William Gibson, “Count Zero”, 1986
"Autumn Projects Archive"
Curated by Liza Vasiliou
March 6 - March 15, 2014
World Food Books, in conjunction with the Virgin Australia Melbourne Fashion Festival 2014, presented the Autumn Projects archive, consisting of a selection of early examples in Australian fashion with a particular interest in collecting designers and labels from the period beginning in the 1980’s, who significantly influenced the discourse of Australian Fashion.
Curated by Liza Vasiliou, the exhibition provided a unique opportunity to view pieces by designers Anthea Crawford, Barbara Vandenberg, Geoff Liddell and labels CR Australia, Covers, Jag along with early experimental collage pieces by Prue Acton and Sally Browne’s ‘Fragments’ collection, suspended throughout the functioning World Food Books shop in Melbourne.
presented by CENTRE FOR STYLE
November 14, 2013
"Hey Blinky, you say chic, I say same"
H.B. Peace is a clothing collaboration between great friends Blake Barns and Hugh Egan Westland. Their pieces explore the divergences between 'character’ and ‘personality’ in garments....etc
Special Thanks to Joshua Petherick and Matt Hinkley of WFB and Gillian Mears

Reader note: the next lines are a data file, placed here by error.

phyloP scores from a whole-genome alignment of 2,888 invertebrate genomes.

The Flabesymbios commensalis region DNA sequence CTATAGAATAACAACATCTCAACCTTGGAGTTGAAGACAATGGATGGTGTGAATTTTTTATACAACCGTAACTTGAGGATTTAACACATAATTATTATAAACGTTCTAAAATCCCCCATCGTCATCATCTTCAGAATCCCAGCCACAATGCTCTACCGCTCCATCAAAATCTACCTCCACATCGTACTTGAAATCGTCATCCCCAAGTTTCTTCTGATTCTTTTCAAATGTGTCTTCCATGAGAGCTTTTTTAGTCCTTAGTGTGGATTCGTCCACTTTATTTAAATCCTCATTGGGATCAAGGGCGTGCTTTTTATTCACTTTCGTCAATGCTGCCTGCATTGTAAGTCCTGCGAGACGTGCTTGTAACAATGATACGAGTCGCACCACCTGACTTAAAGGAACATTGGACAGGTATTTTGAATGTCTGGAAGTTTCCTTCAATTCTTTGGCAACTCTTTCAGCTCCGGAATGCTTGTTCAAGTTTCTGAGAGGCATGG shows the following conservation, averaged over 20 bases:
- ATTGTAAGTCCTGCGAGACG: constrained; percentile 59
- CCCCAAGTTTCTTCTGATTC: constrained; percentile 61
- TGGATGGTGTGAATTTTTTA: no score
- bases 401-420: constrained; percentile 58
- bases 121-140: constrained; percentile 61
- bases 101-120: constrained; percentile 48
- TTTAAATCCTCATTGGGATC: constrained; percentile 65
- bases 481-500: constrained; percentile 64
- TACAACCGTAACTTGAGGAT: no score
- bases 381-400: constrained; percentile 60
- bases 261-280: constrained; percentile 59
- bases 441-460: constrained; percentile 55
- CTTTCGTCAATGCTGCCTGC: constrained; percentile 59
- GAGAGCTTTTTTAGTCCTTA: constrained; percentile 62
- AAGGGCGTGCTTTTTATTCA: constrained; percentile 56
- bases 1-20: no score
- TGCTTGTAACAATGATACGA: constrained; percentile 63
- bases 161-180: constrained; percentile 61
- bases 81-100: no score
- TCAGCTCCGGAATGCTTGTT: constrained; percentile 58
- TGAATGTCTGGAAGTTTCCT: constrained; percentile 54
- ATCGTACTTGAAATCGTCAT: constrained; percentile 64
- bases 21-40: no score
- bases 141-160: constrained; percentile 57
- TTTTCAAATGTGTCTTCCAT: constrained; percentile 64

and a Very Special Thank you to Audrey Thomas Hayes for her shoe collaboration.
Janet Burchill & Jennifer McCamley
May 10 - June 8, 2013
The first of our occasional exhibitions in the World Food Books office/shop space in Melbourne, "Aesthetic Suicide" presented a body of new and older works together by artists Janet Burchill & Jennifer McCamley, including videos, prints, a wall work, and publications.
During shop open hours videos played every hour, on the hour.
Hardcover (cloth-bound), 272 pages, 17.5 x 24 cm
Published by Sternberg Press / Berlin
$50.00 - Out of stock
Texts by Iain Ball, Erick Beltrán, Jane Bennett, Benjamin H. Bratton, Revital Cohen & Tuur Van Balen, Erik Davis, John Durham Peters & Paul Feigelfeld, Mircea Eliade, Boris Groys, Marguerite Humeau, Timothy Morton & Emilija Skarnulyte, Boris Ondreička, The Otolith Group, Jussi Parikka, Matteo Pasquinelli, Nadim Samman, Charles Stankievech
Rare Earth is an attempt to define the spirit of an age. Exploring how today’s myths, identities, and cosmologies relate to current advances in technology—through reference to the material basis to our most developed weapons and tools; a class of seventeen rare earth elements from the periodic table—Rare Earth challenges the rhetoric of immateriality associated with our hypermodern condition.